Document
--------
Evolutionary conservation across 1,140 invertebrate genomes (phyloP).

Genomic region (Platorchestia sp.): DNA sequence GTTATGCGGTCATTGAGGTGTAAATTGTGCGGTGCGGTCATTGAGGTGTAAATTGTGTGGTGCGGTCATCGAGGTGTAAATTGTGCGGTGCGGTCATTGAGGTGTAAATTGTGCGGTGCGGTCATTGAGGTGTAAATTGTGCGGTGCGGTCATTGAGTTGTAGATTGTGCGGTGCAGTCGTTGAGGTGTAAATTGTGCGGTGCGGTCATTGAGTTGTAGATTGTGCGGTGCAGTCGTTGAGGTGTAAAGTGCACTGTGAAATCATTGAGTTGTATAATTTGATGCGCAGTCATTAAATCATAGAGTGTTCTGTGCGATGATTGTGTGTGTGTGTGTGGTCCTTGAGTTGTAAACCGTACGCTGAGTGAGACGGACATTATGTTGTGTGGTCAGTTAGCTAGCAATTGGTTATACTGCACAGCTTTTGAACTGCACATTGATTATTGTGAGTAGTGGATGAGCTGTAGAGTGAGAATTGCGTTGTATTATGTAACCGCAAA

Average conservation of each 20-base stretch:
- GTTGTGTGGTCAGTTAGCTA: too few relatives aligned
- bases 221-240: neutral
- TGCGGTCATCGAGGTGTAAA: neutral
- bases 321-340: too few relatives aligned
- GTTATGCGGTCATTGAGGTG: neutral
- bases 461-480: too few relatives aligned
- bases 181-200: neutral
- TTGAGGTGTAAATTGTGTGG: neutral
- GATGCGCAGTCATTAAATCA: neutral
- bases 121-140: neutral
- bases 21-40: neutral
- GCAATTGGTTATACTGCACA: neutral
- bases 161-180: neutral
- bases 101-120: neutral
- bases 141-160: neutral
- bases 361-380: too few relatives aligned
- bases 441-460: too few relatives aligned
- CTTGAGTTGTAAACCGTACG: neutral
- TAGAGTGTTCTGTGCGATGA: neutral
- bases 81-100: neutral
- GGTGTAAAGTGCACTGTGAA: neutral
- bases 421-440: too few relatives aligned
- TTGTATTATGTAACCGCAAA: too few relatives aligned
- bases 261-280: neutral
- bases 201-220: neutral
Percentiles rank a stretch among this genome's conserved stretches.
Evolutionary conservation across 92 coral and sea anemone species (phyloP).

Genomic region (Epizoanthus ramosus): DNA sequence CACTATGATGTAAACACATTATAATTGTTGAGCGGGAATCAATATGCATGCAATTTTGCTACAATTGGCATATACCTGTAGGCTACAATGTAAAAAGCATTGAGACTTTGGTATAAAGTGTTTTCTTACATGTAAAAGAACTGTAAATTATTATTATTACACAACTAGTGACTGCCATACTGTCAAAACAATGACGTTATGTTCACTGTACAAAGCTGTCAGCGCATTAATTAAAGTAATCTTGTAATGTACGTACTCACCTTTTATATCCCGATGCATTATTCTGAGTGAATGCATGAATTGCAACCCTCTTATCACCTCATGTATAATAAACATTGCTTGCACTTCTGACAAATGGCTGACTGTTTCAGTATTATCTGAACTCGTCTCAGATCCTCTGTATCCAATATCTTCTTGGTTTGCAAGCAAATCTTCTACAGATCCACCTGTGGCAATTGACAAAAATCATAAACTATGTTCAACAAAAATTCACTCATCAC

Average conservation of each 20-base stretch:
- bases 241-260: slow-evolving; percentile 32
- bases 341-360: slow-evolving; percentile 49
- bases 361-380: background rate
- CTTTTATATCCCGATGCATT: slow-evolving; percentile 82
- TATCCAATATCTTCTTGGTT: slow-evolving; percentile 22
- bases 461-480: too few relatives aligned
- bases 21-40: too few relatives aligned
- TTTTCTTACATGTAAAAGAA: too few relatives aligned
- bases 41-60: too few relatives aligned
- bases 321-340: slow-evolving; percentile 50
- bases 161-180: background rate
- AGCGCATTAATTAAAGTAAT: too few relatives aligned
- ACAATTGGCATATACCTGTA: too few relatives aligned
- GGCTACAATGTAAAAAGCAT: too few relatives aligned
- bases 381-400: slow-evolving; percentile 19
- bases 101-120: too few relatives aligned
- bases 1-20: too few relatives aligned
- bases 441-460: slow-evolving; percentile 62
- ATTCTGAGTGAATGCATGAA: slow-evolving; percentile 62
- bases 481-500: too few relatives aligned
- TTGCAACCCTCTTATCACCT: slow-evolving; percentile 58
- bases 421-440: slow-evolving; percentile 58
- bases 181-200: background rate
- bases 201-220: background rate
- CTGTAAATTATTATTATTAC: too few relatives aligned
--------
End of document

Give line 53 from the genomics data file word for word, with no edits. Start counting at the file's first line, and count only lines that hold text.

- TTGCAACCCTCTTATCACCT: slow-evolving; percentile 58